The End Violence Against Women Coalition has today (21 November) written to all Westminster political party leaders involved in the cross-party working group on sexual harassment and abuse in politics, and to the Speaker who is also reviewing policy and practice in this area.
In the letter the women’s groups appeal to party leaders and all those with influence and leadership roles in political parties and in Parliament to:
- Ensure all party members and activists, as well as paid workers, are included in new policies and practices on sexual harassment and assaults;
- Ensure there is the option to report harassment and assaults to an independent third party;
- Ensure that complaints in this area are adjudicated independently and not, for example, by those who are likely to have political connections to those complained against;
- Ask everyone in a leadership role, from local to national level, to speak out about the seriousness with which this behaviour is regarded and how it will not be tolerated.
The letter refers to the EVAW Coalition’s review of Conservative, Labour and Lib Dem sexual harassment policies in 2014 which found them to be “hopelessly inadequate”, with poor reporting processes and no guarantees that anyone hwo made a compliant would not be subject to ‘victimisation’.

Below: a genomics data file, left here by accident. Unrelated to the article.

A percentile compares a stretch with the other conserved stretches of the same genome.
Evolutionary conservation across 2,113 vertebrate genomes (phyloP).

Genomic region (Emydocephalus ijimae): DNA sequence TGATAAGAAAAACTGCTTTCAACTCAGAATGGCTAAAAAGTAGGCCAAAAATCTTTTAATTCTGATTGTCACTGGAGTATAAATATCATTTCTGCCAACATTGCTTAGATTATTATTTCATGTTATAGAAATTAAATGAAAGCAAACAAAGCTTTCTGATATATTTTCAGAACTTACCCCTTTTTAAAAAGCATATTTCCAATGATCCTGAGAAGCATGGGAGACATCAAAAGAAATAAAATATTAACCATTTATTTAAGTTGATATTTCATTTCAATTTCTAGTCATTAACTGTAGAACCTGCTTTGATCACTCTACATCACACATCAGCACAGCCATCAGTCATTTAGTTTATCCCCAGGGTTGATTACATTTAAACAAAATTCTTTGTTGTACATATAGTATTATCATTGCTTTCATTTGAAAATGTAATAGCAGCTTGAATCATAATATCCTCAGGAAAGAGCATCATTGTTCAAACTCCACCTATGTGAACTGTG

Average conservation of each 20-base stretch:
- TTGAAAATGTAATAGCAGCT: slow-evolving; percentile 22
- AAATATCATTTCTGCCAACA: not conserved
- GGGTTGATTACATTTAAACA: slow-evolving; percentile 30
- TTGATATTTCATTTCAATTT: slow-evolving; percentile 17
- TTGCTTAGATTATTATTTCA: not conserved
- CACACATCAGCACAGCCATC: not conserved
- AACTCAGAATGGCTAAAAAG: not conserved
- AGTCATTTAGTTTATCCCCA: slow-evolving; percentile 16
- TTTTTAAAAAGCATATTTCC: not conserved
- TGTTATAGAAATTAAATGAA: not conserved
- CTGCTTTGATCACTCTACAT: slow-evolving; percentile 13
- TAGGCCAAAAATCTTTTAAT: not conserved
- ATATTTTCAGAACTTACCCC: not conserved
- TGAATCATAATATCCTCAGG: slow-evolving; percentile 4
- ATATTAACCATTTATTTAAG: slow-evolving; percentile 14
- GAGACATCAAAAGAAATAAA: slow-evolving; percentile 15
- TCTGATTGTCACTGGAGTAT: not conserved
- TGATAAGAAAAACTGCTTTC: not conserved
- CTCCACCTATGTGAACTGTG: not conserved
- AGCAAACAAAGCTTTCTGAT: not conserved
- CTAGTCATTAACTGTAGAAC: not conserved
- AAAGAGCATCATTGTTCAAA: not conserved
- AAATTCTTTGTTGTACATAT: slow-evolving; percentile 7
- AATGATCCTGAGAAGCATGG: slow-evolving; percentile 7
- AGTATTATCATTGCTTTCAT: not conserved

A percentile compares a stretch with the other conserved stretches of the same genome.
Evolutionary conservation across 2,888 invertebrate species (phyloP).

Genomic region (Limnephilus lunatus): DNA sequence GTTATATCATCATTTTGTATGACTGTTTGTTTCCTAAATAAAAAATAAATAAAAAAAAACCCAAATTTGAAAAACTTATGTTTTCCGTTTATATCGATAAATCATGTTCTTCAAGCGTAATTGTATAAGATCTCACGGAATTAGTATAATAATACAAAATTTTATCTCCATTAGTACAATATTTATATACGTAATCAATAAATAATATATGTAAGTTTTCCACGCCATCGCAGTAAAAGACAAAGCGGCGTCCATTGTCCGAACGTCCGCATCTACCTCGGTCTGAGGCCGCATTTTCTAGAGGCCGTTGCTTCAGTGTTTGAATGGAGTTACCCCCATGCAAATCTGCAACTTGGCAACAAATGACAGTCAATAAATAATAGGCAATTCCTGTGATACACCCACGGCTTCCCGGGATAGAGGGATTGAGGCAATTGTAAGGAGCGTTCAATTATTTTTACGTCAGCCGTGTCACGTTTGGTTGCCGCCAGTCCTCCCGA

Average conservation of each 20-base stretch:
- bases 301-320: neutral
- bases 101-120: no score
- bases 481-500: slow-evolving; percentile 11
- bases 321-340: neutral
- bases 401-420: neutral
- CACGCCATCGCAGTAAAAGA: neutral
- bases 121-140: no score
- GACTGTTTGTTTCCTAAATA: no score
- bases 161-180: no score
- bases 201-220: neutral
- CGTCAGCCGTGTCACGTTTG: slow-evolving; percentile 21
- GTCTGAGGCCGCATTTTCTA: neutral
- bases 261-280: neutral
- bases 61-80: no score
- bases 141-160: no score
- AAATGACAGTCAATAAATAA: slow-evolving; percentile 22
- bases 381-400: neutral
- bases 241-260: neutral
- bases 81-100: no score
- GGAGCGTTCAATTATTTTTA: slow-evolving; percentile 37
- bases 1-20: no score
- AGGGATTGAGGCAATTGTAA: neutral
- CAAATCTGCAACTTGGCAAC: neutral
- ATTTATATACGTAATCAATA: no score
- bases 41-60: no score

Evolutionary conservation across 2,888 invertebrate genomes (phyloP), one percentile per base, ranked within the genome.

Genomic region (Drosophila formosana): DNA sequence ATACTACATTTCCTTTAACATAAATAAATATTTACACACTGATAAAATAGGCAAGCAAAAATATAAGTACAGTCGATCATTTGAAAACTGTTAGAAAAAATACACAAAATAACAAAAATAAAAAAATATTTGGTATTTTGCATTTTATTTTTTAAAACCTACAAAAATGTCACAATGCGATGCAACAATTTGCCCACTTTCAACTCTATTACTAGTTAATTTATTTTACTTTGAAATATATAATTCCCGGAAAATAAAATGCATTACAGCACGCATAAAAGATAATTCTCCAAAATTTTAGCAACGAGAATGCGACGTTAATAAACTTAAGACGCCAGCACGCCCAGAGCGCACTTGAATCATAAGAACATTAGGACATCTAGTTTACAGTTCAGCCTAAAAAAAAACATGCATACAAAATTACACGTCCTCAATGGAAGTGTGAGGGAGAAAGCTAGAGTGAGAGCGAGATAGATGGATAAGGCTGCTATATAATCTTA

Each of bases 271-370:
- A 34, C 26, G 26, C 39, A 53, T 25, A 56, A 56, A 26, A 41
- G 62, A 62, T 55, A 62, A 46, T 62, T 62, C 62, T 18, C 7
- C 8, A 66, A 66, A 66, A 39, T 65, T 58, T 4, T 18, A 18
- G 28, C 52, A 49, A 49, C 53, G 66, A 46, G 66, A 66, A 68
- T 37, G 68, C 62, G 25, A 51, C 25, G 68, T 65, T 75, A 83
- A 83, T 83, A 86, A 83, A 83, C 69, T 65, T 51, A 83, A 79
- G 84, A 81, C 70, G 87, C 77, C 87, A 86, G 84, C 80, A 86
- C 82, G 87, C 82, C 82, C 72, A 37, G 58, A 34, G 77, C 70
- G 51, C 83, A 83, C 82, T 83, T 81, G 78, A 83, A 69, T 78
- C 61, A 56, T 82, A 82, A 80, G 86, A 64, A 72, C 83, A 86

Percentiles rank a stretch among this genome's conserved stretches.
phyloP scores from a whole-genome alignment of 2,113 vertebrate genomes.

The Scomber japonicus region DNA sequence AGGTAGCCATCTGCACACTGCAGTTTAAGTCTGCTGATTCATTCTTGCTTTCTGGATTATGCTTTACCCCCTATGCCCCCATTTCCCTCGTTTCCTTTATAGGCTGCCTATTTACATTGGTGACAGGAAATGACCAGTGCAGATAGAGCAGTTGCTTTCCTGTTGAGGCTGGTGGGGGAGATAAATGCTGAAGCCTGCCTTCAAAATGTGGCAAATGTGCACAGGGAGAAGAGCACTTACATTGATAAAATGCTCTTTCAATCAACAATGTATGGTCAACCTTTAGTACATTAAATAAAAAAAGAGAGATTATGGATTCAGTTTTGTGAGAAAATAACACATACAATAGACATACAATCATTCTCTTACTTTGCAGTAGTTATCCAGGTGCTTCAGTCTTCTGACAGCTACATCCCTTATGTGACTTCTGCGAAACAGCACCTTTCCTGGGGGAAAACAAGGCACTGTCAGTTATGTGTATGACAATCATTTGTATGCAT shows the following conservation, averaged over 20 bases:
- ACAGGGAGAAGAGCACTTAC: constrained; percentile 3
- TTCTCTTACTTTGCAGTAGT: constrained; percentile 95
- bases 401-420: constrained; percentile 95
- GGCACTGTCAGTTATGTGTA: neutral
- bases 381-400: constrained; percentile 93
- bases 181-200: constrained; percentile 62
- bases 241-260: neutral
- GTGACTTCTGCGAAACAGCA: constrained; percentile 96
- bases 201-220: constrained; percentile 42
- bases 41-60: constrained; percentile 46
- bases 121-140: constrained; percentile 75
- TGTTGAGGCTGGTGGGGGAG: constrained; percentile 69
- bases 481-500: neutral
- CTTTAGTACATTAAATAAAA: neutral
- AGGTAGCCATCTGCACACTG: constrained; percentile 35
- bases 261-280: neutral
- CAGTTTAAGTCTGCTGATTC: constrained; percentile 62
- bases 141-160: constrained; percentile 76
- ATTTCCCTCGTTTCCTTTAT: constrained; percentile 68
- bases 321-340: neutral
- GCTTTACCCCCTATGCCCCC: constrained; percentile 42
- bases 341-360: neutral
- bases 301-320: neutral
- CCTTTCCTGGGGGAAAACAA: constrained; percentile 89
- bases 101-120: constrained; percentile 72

The letter says:
“The example set by Parliament and political party leaders matters because women in any workplace or social institution should have the right to participate equally and without fear of harassment or assault. It also matters because MPs and those around them determine broader policy on women’s equality, and the criminal justice and public services response to violence against women and girls, and it is not credible that this can be done well if political leaders’ own ‘House’ is not in order.
“What we’ve heard about in politics unsettlingly resembles the Churches’ response to sexual abuse – using victims’ loyalty to the institution as an extra layer of pressure not to report so as not to damage the cherished broader ‘family’. Political leaders have a responsibility to ensure there is no climate where activists, party members, and employees feel unable to voice concerns or report abuse due to party loyalty.”